When Pakistan's new foreign Minister, Hina Rabbani Khar, made her first official visit to India this summer, it wasn't the looming India-Pakistan peace talks that got the local media chattering. It was Khar's oversize Herms handbag. pak puts on its best face, read a Times of India headline. Fashion blogger Amara Javed tweeted that Khar looked "more glamorous than Catherine Middleton. Take THAT world." Khar's Herms Birkin bag, an exclusive item carried by such Western megacelebrities as Heidi Klum and Catherine Zeta-Jones, lent her outfit Western movie-star flair. But the bulk of Khar's glamorous getup a flowy blue tunic and matching scarf honored her native style.
Khar's costume was illustrative of the state of the luxury-goods market in India: fashion watchers may fawn over Western-designed handbags and accessories, but when it comes to women's apparel, local designers can't be beat. Chinese, Brazilian and Russian consumers will wear whatever European and American designers decide is cool. Not Indians, who are much more devoted to their traditional garments.
Now Herms, a 174-year-old Parisian fashion house, is hoping to change that by marrying its luxe heritage and craftsmanship to Indian tastes. In October, under the direction of Bertrand Michaud, president of Herms India, the company launched a limited edition of French-made saris aimed at wooing Indian women. "The Indian people know quality and craftsmanship," says Michaud. "We're bringing the best of our silk craft to an Indian piece."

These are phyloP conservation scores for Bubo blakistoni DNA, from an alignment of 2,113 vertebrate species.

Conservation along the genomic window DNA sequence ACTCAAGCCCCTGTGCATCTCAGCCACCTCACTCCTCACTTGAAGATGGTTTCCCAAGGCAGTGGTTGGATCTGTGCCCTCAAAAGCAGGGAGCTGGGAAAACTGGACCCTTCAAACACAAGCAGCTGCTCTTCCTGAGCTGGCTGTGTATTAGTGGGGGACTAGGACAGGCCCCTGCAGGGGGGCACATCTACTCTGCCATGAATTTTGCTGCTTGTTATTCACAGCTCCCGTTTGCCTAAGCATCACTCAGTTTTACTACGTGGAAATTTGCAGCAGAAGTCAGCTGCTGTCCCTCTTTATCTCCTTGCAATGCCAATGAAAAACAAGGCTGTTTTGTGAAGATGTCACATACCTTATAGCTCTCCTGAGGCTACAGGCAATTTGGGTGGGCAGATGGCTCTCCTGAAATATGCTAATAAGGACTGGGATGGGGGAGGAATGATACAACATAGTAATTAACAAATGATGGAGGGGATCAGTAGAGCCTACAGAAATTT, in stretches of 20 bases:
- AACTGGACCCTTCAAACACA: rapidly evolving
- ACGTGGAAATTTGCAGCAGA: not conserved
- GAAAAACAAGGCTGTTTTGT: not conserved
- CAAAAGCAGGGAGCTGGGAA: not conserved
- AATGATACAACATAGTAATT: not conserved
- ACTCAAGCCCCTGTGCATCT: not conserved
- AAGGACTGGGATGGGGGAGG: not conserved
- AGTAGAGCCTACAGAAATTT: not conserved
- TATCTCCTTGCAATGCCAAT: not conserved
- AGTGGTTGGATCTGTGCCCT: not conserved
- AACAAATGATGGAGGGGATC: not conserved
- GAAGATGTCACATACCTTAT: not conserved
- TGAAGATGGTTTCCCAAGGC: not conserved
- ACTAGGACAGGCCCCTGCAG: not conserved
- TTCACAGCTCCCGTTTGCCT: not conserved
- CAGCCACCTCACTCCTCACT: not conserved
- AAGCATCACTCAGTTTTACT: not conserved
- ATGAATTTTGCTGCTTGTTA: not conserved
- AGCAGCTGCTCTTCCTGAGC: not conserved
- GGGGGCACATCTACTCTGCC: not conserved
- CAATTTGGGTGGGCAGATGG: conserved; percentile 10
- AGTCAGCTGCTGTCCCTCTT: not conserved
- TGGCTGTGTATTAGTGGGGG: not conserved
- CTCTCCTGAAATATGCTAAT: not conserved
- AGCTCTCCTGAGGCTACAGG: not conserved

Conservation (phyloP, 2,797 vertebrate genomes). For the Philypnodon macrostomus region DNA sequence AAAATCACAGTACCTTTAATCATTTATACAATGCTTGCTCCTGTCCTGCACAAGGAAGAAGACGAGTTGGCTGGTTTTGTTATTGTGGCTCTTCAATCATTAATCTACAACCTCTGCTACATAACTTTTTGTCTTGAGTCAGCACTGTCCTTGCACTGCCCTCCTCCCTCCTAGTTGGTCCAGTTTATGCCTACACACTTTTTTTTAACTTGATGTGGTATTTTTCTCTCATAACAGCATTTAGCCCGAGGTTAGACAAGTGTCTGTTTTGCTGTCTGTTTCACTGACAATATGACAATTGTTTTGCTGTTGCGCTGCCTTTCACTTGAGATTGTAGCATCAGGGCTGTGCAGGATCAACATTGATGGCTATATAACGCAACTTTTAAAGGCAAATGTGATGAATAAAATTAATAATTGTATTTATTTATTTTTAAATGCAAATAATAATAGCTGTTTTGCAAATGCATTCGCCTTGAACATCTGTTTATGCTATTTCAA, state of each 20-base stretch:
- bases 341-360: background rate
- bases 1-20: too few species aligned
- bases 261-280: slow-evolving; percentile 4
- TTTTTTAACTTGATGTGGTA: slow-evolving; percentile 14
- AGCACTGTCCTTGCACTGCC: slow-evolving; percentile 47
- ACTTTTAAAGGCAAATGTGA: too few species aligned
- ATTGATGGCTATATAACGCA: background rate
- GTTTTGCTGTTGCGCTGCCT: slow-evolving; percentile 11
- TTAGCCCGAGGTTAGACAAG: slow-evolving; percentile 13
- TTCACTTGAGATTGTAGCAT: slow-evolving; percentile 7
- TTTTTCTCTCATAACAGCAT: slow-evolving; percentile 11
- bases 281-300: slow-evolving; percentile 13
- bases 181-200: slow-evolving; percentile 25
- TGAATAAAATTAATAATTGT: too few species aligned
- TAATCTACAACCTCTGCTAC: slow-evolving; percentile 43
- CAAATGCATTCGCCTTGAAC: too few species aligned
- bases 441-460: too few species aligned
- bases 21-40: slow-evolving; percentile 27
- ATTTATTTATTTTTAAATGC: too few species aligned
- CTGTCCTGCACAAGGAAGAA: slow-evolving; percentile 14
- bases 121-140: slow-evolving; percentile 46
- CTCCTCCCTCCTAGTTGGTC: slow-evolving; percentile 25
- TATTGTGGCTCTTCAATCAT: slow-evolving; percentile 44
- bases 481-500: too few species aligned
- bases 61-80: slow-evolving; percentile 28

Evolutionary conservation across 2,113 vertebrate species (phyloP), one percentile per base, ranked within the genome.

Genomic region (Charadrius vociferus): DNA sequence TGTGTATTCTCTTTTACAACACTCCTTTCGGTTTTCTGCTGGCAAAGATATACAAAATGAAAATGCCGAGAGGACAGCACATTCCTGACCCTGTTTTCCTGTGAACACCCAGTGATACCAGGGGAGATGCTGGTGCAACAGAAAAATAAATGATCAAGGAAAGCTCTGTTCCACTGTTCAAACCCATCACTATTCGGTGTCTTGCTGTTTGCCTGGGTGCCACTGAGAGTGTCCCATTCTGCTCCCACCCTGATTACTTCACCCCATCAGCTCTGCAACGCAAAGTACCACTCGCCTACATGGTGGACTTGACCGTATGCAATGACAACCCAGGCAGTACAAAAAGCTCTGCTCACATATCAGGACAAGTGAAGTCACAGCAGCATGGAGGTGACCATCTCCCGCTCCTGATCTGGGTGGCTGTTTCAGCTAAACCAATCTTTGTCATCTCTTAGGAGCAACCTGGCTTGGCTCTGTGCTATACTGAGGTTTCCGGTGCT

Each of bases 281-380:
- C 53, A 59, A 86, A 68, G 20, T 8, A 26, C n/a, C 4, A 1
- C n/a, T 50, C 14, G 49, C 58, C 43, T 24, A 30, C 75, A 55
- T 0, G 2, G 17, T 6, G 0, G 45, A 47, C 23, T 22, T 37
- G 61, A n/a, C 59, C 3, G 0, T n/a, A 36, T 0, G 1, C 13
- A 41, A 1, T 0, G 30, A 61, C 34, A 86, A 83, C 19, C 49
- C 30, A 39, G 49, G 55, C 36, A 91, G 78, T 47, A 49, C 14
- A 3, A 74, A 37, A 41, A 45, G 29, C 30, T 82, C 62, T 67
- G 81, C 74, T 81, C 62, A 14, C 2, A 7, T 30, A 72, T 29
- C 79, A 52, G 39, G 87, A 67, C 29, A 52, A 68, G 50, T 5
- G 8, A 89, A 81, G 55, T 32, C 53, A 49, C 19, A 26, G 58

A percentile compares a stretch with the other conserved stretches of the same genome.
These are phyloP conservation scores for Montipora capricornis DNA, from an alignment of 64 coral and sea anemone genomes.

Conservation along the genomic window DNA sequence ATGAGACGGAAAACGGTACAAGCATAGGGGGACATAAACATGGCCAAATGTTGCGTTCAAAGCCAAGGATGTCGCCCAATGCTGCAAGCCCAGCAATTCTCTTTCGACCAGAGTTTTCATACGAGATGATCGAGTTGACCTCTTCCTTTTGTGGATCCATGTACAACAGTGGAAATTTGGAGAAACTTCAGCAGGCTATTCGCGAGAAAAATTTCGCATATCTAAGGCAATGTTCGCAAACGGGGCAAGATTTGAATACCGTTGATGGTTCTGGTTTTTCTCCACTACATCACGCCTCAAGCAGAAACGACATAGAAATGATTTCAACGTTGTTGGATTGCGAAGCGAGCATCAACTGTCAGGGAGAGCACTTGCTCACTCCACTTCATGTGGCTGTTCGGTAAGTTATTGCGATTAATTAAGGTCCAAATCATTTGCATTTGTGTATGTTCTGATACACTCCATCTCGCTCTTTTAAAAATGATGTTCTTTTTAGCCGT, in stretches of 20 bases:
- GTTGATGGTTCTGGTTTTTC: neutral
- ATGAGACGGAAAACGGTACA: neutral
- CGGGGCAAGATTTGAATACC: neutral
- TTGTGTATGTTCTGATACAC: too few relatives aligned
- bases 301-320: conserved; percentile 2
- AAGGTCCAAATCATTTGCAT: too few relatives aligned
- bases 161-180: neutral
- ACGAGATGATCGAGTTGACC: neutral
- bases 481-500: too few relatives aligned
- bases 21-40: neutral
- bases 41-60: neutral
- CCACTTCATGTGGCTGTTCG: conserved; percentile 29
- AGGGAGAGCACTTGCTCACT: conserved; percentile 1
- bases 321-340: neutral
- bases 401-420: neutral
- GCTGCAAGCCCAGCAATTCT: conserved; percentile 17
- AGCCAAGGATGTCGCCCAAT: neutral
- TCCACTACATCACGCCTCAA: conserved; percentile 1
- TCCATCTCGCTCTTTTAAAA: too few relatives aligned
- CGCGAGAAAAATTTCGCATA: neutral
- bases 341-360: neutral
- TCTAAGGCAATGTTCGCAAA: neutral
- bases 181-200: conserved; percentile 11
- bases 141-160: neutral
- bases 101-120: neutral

Herms is the first Western designer to not only attempt a line of saris which sold out for roughly $6,000 to $8,000 apiece within six weeks but also try to design specifically for Indian fashion tastes rather than just export the clothing that's selling in Europe or the U.S. The idea, says Michaud, is for Herms to "be part of Indian life."
And to cater to a flush emerging-market elite. The Chinese luxury-goods market, for instance, was already worth $12 billion in 2010, and it's expected to more than double by 2015, to $30 billion. It would then account for roughly 20% of global luxury sales. In India, an economy about one-third the size of China's and with one-fifth the number of millionaires, there's a lot more room to grow. Luxury sales totaled approximately $1.6 billion last year and are expected to expand to $4.2 billion by 2015, or roughly 1.4% of global retail sales. High retail tariffs and a tight urban real estate market for street-level stores have compressed sales in India, but so have more conservative tastes. When Indian consumers want to make a splash, they tend to spend on high-quality local jewelry and restaurants rather than brand-heavy Western clothes. Getting Indian women to forgo their local, custom-tailored saris for Western designs is a tougher challenge for firms like Herms.
Making profit margins large enough is also tricky, since creating bespoke saris doesn't necessarily suit fashion houses that "design products for the whole world," says Neelesh Hundekari, an analyst at management consultancy A.T. Kearney. That may explain why Herms' sari line was limited to 27 pieces. For now, the limited line "makes a sudden impact," says Hundekari. To win the war of profit as well as press will require a longer view.
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